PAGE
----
It’s late, I know, but I had a bit of a rough day, ‘kay? Today we’ll be looking at Modern Organizations-Crime and Punishment, by the Game Mechanics! This is another one of those books not actually grouped into chapters, so I’ll overview each organization presented, as well as the Open Game Content boxes. Yes..boxes. Most of this stuff is closed content, save for some new rules in green-shaded boxes. This means that the overviews in this review will be short and sweet. Enough dawdling, though, let’s dig in!
The Dimitriano Group
The Dimitriano Group is a financial empire, the big fish in the pond. They also happen to dabble in crime on the side…although the police aren’t able to get them pinned down as connected to it. The group’s main face, “Big Solly D” Dimitriano, is an 11th-level Tough/Smart hero with a knack for business and intimidation. The two OGL items for the organization are both feats; one (called On the Take) gives you a Wealth bonus at the cost of being under the beck and call of the briber, and the other (Hired Help) allows the briber to milk even more favors from the poor sap that took the On the Take feat. These feats add good flavor to the game, definitely.
The Dwyer Commission
This group is a specialist team of law enforcement meant to take on the BIG problems..be that huge gang wars, supernatural threats to security, etc. Their leader, Captain Dwyer, is a 15th level Fast Hero/Smart Hero/Investigator whose claim to fame is being a skilled tactician. The new game rules here are “Dynamic Action Points”. Now, this variant rules changes a part of the core rules; in core d20 Modern, once you spend an action point, it’s crumbled into dust. This variant rules that you get another action point that fills the spot of the used one if you either: A) succeed a 6 on a 1d6 roll or B) Do something over the top heroic. I might allow this in some settings, but it seems more relegated to heroic action style than grittier games, so you need to be careful before adding this variant.
The Felt Flophouse
As the name implies, the Felt Flophouse is…actually, no, it’s not what you’d think. It’s a casino in a highrise that hosts gambling events to those who know the secret to getting into the supposedly non-existant floor. The cash that has to be put on these tables is fairly high, so it’s mostly for those well-to-do people. The main man of the flophouse, Jimmy Arturo, is a 6th level straight-up Dedicated Hero, not exactly as exciting or high-level as the others surprisingly. The variant rule present here is a fourth saving throw type, the Luck Save. This save can be thrown out by GMs that want to use the rule for games of chance, skills such as Gamble, and events such as “blue wire, no red wire, DEFUSE THE BOMB!!” There are also three feats presented: Born Under a Bad Moon (-2 to Luck at the exchange of +2 to Fortitude, Reflex, or Will), Born Under a Good Star (the reverse), and Press Your Luck (you can use a Luck save in place of a Fortitude, Reflex, or Will save at the cost of an action point). I really don’t like the idea of a Luck roll, but eh, it’s there for those that want it.
The House of Dusk
This organization is the classic assassin’s guild of fantasy, given a modern form. Their NPC is a 10th-level Fast Hero/Unseen Hand..which brings us to our material! The big OGL content here is a new advanced class called the Unseen Hand. This advanced class entirely revolves around gaining sneak attack as well as feinting abilities. It also notes that with the d20 Modern Rules, the Dungeons and Dragons sneak attack doesn’t quite work right….so they handily provide us fixes for those issues here, in case you want to convert, say, the Rogue, into an advanced class.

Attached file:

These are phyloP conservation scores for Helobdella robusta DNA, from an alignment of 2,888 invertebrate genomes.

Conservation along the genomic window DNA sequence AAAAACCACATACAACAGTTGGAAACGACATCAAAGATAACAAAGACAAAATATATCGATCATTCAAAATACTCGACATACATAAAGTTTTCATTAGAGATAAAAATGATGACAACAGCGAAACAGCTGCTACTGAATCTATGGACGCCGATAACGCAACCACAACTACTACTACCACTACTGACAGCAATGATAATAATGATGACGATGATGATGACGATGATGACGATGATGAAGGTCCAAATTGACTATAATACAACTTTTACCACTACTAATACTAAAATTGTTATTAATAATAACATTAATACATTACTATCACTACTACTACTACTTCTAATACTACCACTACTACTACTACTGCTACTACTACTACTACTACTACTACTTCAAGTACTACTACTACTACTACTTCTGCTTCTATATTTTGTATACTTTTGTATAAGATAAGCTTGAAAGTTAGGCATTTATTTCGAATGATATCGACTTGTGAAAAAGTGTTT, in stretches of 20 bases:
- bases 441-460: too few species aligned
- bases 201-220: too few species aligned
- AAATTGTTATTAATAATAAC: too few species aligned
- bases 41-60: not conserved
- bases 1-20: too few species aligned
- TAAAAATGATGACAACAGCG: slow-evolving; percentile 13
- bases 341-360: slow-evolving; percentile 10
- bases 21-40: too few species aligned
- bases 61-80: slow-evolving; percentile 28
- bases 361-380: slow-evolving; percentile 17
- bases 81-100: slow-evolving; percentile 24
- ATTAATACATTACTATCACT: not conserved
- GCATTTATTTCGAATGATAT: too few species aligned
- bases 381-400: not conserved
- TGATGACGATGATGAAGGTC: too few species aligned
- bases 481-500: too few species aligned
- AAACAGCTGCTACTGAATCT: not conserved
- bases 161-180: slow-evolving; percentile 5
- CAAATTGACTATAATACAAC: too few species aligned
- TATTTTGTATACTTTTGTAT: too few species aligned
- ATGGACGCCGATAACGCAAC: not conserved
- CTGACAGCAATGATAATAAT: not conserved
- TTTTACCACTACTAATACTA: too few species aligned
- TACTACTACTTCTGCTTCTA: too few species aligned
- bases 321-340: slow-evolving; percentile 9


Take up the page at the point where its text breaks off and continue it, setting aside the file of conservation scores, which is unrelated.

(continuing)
Hyung, A’Donna & McCormick
This is your crime persecution cog for this tome. These are the legal tycoons who can get your heroes out of a jam…or oppose them miserably. The new rules here are three feats that represent a character being “in” with the law; they aren’t law enforcement, but they have gotten friends in high places and can use that as weight on their side during activities that might attract a bit too much fo the law’s attention.
The Lords of Agony
The Lords of Agony started out as a social club dedicated to martial prowess, but eventually devolved into a fight club that organizes big street brawls. Various gangs compete to see who gets the bloodiest first. The rules here are for creature groups being turned into mobs, which are essentially upscaled swarms.
Shield of Justice
The Shield of Justice is a neighborhood watch-turned-vigilante organization. No, seriously. That’s what they are. Their main character is a 6th-level Fast Hero/Gunslinger named Ray Ensino. The new material here is a feat (and an advanced version of seat feat) called Firepower, which lets you, on your attack, subtract a number from your ranged attack bonus and apply it to your ranged damage bonus; this means you are less likely to strike your smaller target (a specific weak point), but if you hit, it will be nasty. It cannot be used in the same round as Power Attack, for obvious reasons.
The art is awesome grayscale imagery of the major NPCs, nice and clean at that. My favorite is the Lords of Agony image of a big street brawl between thugs in heaps of old trashed cars.
This book is living proof that you can mix Closed and Open Game Content and still have a good book…a lesson Wizards of the Coast never really learned. I’ll be honest that this book has problems, like the fact that the Luck rules are downright unusual since luck bonuses to the three actual saves exist in core, but overall it’s solid like most of the Game Mechanics books out there. 9/10.